And 20% and nearly 50% of nonclinical staff agreed with the statement that “talking harshly to AGYW wanting birth control/family planning is right because they are engaging in sexual behaviour.” Similar proportions agreed with a similar statement about adolescent girls and young women seeking PrEP.

Concerns about providing PrEP for adolescent girls and young women

Clinic staff were concerned that providing PrEP would encourage young women to become more sexually active.

“I don’t know, maybe I’m still backwards. I don’t know why I would allow myself for her to get the PrEP. Maybe I’m not ready to accept the reality that she would be active [sexually], you know?”

“Another thing that I’m thinking about the PrEP, yes, it would be good to prescribe it, but I’m just worried about these young girls, maybe it would encourage them to be promiscuous.”

Nearly 75% of clinical and non-clinical staff expressed worry that the provision of PrEP would lead adolescent girls and young women to take more sexual risks and that pregnancy and STI rates would increase.

“It’s like promoting the girls to do whatever they want, which is going to reflect that to them.”

“It will increase adolescent pregnancies because they will just not use condoms, because they know they are protected from HIV. They fear HIV more than pregnancy….”

A fifth of clinical staff and two-thirds of nonclinical staff agreed that “it is important to strongly advise AGYW who want PrEP to stop having sex.”

Over 20% of clinical providers said that if they had a choice, they would not provide SRH services to sexually active teenagers, while 15% stated the same for unmarried, sexually active young women aged 18 to 24.

Health providers as mothers

Staff raised the challenges of providing SRH services to adolescent girls and young women, as they remind them of their daughters.

“You take this child as your own child…before I attended the AYFS [adolescent youth friendly service] course, I was, I was having this thing of, being more of a mother more than a professional, and that is, I think that is the thing that is making the adolescents to stay away from clinics.”

An adolescent participant noted:

“I sometimes think that they are trying to be parent figures. Like they’re trying to prevent us from having sex, to abstain ‘cause they think we’re too young, but they’re doing it their own way cause they are being too harsh to us.”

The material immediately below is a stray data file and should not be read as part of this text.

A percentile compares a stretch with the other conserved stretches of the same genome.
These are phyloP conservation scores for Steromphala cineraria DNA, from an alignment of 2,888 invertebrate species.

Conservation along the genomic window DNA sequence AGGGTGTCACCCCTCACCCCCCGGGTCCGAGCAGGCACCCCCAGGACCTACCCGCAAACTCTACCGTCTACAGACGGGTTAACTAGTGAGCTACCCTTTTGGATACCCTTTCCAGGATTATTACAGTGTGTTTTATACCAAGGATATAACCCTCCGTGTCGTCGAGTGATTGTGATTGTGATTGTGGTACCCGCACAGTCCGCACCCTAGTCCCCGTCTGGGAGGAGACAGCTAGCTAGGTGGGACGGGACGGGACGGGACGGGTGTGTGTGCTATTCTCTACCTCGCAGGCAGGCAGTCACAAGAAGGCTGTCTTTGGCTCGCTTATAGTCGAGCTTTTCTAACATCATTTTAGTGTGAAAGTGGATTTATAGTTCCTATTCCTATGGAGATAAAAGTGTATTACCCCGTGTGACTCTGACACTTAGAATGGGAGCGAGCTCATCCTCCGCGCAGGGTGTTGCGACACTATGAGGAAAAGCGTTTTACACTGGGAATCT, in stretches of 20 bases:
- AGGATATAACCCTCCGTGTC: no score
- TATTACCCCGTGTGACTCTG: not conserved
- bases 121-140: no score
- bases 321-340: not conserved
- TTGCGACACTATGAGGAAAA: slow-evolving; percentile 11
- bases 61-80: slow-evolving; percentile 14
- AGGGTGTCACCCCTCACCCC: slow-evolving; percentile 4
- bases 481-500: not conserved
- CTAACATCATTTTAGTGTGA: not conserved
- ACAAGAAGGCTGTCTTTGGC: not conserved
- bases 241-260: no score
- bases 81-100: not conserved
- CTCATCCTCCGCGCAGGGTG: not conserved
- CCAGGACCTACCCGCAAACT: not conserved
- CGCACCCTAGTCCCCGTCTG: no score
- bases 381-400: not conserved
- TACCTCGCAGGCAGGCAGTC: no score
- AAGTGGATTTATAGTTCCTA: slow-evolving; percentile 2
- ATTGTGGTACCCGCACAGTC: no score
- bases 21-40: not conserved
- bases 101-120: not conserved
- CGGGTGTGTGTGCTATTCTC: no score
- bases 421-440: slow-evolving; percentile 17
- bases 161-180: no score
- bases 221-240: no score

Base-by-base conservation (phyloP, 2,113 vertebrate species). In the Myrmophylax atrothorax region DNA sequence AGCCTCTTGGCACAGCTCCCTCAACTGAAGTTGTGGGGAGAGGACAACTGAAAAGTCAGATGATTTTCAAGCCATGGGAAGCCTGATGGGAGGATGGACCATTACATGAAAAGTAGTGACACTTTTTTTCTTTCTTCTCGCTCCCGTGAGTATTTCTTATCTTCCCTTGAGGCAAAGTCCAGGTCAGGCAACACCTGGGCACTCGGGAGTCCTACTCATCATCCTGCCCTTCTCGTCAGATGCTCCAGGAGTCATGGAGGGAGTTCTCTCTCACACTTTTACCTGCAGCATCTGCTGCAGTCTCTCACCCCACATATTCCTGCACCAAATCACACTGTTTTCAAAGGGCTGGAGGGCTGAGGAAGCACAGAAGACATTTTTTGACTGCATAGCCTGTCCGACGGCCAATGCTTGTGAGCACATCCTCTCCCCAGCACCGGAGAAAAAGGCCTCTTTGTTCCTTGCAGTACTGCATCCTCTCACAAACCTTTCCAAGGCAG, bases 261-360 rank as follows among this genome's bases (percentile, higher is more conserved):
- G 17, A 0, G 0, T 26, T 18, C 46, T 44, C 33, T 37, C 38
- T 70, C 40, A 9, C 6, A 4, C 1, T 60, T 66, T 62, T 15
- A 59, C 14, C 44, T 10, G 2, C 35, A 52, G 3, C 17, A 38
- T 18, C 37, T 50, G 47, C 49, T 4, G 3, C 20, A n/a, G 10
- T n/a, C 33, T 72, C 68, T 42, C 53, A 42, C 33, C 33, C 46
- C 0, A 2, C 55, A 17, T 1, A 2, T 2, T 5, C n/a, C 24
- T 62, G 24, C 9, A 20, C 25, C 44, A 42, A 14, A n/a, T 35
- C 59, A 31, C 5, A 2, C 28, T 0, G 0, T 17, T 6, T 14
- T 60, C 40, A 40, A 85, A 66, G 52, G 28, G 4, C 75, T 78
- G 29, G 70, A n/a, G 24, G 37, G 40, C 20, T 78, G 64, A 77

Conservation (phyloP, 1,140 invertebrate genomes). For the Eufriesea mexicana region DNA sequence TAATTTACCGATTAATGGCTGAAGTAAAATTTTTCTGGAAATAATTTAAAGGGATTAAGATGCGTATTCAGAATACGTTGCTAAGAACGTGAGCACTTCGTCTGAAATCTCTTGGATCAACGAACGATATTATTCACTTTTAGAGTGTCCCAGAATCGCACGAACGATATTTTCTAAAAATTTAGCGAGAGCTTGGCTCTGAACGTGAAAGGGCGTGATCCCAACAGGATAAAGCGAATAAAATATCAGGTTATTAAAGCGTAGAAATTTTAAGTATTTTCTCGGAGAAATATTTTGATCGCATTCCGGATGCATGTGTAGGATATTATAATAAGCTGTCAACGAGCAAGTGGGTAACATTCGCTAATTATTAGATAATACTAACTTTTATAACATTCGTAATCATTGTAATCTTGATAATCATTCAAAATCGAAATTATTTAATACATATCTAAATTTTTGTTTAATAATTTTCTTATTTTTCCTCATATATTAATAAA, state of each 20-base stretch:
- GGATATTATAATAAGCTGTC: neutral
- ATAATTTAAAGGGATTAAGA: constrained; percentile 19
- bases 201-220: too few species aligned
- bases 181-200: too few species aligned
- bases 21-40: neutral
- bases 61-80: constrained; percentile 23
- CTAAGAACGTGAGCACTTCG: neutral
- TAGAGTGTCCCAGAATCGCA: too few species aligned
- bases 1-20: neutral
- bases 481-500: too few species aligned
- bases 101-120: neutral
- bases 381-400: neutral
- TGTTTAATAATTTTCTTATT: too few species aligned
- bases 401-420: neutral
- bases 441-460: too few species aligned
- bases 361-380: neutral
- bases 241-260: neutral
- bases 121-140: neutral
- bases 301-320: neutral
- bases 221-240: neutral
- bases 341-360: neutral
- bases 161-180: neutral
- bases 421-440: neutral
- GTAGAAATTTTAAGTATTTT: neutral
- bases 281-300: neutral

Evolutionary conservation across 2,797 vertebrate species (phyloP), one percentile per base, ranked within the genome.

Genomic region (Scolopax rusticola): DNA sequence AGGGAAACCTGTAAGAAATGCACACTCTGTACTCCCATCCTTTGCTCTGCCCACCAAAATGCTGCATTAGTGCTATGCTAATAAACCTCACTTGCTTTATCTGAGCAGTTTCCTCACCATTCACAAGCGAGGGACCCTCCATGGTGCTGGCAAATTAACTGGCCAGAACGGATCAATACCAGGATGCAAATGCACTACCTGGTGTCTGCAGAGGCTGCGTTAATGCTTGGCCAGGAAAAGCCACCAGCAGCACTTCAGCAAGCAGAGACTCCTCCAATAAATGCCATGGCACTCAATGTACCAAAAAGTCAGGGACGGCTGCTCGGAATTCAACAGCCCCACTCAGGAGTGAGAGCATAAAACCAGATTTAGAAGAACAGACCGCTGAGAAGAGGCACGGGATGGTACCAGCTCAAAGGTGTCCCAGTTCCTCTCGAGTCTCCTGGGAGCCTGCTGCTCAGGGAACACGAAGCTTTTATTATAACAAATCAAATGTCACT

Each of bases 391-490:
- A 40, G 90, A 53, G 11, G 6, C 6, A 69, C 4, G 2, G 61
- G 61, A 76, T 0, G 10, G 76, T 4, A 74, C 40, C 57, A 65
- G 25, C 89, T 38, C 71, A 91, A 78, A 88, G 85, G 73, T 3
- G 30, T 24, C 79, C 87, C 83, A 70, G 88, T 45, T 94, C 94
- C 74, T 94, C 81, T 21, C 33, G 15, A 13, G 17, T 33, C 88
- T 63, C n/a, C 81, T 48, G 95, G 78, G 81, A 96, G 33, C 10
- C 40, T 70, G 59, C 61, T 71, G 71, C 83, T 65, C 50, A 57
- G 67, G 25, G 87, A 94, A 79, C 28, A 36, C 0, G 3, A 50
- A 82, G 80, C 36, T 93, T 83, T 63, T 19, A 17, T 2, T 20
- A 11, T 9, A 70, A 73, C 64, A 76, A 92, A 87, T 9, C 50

In the survey, 89% of clinical staff agreed with the statement, “I would treat the adolescent girl and young woman like my daughter if she wanted sexual and reproductive health services”.

Lack of clinic privacy and confidentiality

Concerns around confidentiality discouraged teenagers and young women from using clinics.

“Like at reception, they ask you, “why are you here to do?” when you say, “I’m sick”, they say, “be specific,” you say, “I’m here for that pill” and people behind my back are listening, people like my neighbours, my friends, my street mates, the whole place is gonna know that girl is on protected pills, she’s having sex...”

In the survey, 23% of young women said fears of clinic staff breaching confidentiality had ever kept them from getting healthcare, while 17% said it had done so in the past three months.

Clinical (20%) and nonclinical (44%) staff reported observing clinic staff disclosing the health or sexual activity status of young female clients in the past three months. Additionally, 28% of the clinical staff were unsure that their results would be kept private if they took an HIV test in their facility.

Impact on use of services

Young women described how clinic staff beliefs kept them away from much-needed SRH services.

“So, when you go to the clinic most of the time, you get those nurses…she would look at you just like and then, “why do you need this thing? You are too young to be using this thing!” So that’s what most of us, it holds us back.”

“Sometimes at the clinic you don’t find the help which you need cause at the clinics you find that when you go there and ask for help, sometimes they just shout at you.”

When anticipated and experienced stigma are examined together, over half (56%) of survey participants reported that anticipated or experienced stigma had ever kept them from accessing healthcare, and 41% reported this occurring in the past three months.


“Understanding the prevalence, nature, and effect of clinic stigma on adolescent girls and young women is necessary to address barriers to clinic use and design clinic-level stigma-reduction interventions,” say the researchers. They used their findings to adapt the Health Policy Plus (HP+) Total Facility HIV stigma-reduction intervention and are currently testing its impact on PrEP stigma in South Africa.

It is a participatory stigma-reduction curriculum that is delivered by trained staff and clients from a healthcare facility. It provides a process for the clinic to analyse, deepen and institutionalise newfound understanding of stigma and action developed by staff through participatory training; for example, by re-examining the physical layout and way in which services are delivered.


Nyblade L et al. Stigma in the health clinic and implications for PrEP access and use by adolescent girls and young women: conflicting perspectives in South Africa. BMC Public Health 22: 1916, 2022 (open access).


Full image credit: Reproductive Health in Burkina Faso. Image by Nairobi Summit on ICPD25/UNFPA. Available at www.flickr.com/photos/unfpa/13610980474 under a Creative Commons licence CC BY-NC-ND 2.0.